Brexit is coming – status today – within the next weeks. Competition for professionals is supposed to be accompanied by restricting the protection against termination for bankers. On 21 February 2019, the German Parliament adopted this with the "Brexit Tax Accompanying Act" ["Brexit-Steuerbegleitgesetz"].
A change is made in § 25a para. 5a German Banking Act [Kreditwesengesetz, "KWG"]). Risk carriers (m/w/d) at important institutions whose annual fixed compensation exceeds three times the threshold limit for contributions to the general pension insurance fund will be treated the same as senior employees with regard to termination against protection. The provision accordingly applies in the case of annual fixed compensation of more than EUR 241,200 and an employment at an institution with an annual balance sheet total on average of at least 15 billion Euro. According to the estimates of the Federal Government, this affects around 5,000 employees.
The purpose of the provision is to reduce risks for financial stability. The misconduct of highly paid managers at important banks is stated to be able to endanger the entire financial system. There are already special provisions today in the German Regulation on Compensation of Institutions [Institutsvergütungsverordnung] with regard to compensation structures. These institutions are supposed to be able to more easily separate themselves from risk carriers in the future, in order to be able to avoid risks originating with these persons. Since this is a special instrument for a very limited group of persons under banking supervisory law, the provision, according to the view of the legislature, cannot be applied to other industries.
In legal technical terms, the risk carriers are treated the same as senior employees. In the German Act on Protection against Termination [Kündigungsschutzgesetz] applies to them (pursuant to § 25a para. 5a KWG) subject to the provision that the motion of the employer to dissolve the employment relationship does not require that any reasons be stated. § 14 para. 1 of the German Act on Protection against Termination is not affected. For the first time, the provision on terminations which are received after the expiration of eight months after 29 March 2019 accordingly apply for notices of terminations starting on 1 December 2019.
To the extent that the constitutionality of the norm has been questioned, this concern is not justified. The unequal treatment compared to other industries is justified by the purpose of stability in the financial markets. As a result of being limited to a group of persons with high earnings, the provision is probably also proportionate. Whether this group of persons can even be found in other industries (e.g. insurance companies) is doubtful, as are also the effects of other industries on stability in the financial markets. In order to achieve the goal of the statute, it is necessary to limit protection against termination simply in order to effectively counter the court mandating that the employee continue to be employed at the workplace beyond the effective date of the notice of termination. Which effects there could be on the stability of the financial markets if individual managers responsible for bad speculative transactions can continue to act without any hindrance and litigate their way back to their previous position against the will of the Federal Financial Supervisory Authority [Bundesanstalt für Finanzdienstleistungsaufsicht, "BaFin"] and the bank can hardly be imagined. It would have been even clearer to establish the exclusion from further employment even during the notice period; up to that point in time, temporary restraining orders can also pose a threat.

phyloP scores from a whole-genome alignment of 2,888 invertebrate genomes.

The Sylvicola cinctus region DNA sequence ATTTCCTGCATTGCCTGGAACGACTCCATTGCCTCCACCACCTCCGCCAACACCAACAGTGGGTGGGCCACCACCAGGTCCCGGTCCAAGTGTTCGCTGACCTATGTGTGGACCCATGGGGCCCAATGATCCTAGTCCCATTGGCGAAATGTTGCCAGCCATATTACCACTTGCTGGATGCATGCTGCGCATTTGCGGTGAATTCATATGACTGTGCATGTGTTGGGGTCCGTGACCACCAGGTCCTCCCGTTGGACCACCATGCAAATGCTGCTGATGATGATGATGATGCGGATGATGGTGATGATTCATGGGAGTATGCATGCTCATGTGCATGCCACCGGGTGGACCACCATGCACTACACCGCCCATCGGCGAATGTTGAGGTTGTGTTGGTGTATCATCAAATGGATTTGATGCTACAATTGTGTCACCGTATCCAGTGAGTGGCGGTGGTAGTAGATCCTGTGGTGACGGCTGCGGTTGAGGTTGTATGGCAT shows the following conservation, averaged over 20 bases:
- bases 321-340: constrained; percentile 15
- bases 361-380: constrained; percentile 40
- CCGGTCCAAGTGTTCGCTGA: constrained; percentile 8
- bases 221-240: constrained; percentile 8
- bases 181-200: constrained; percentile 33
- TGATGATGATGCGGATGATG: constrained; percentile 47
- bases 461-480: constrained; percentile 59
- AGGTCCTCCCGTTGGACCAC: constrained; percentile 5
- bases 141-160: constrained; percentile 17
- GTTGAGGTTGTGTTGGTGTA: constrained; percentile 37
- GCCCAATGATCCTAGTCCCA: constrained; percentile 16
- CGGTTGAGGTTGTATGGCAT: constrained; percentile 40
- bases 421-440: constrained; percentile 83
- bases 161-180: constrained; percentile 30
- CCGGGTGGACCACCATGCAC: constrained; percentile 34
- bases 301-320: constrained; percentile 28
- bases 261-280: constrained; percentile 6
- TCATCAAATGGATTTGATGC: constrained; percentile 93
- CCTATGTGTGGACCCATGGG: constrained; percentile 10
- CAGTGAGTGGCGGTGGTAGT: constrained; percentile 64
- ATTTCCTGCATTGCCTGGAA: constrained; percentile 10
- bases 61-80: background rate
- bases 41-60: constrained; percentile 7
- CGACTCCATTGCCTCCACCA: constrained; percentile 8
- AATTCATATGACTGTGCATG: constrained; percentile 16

This is in practice a reasonable means to implement freedom for the businesses. As a result of the link to the annual fixed compensation, it is also readily apparent and controllable for the 5,000 affected bankers, whether they are already outside the scope of protection against termination. If the air becomes too thin: There is still time until 30 November 2019 to negotiate lower base compensation or to change the industry.
Dr Philipp Wiesenecker, Attorney and specialist for employment law
Frankfurt am Main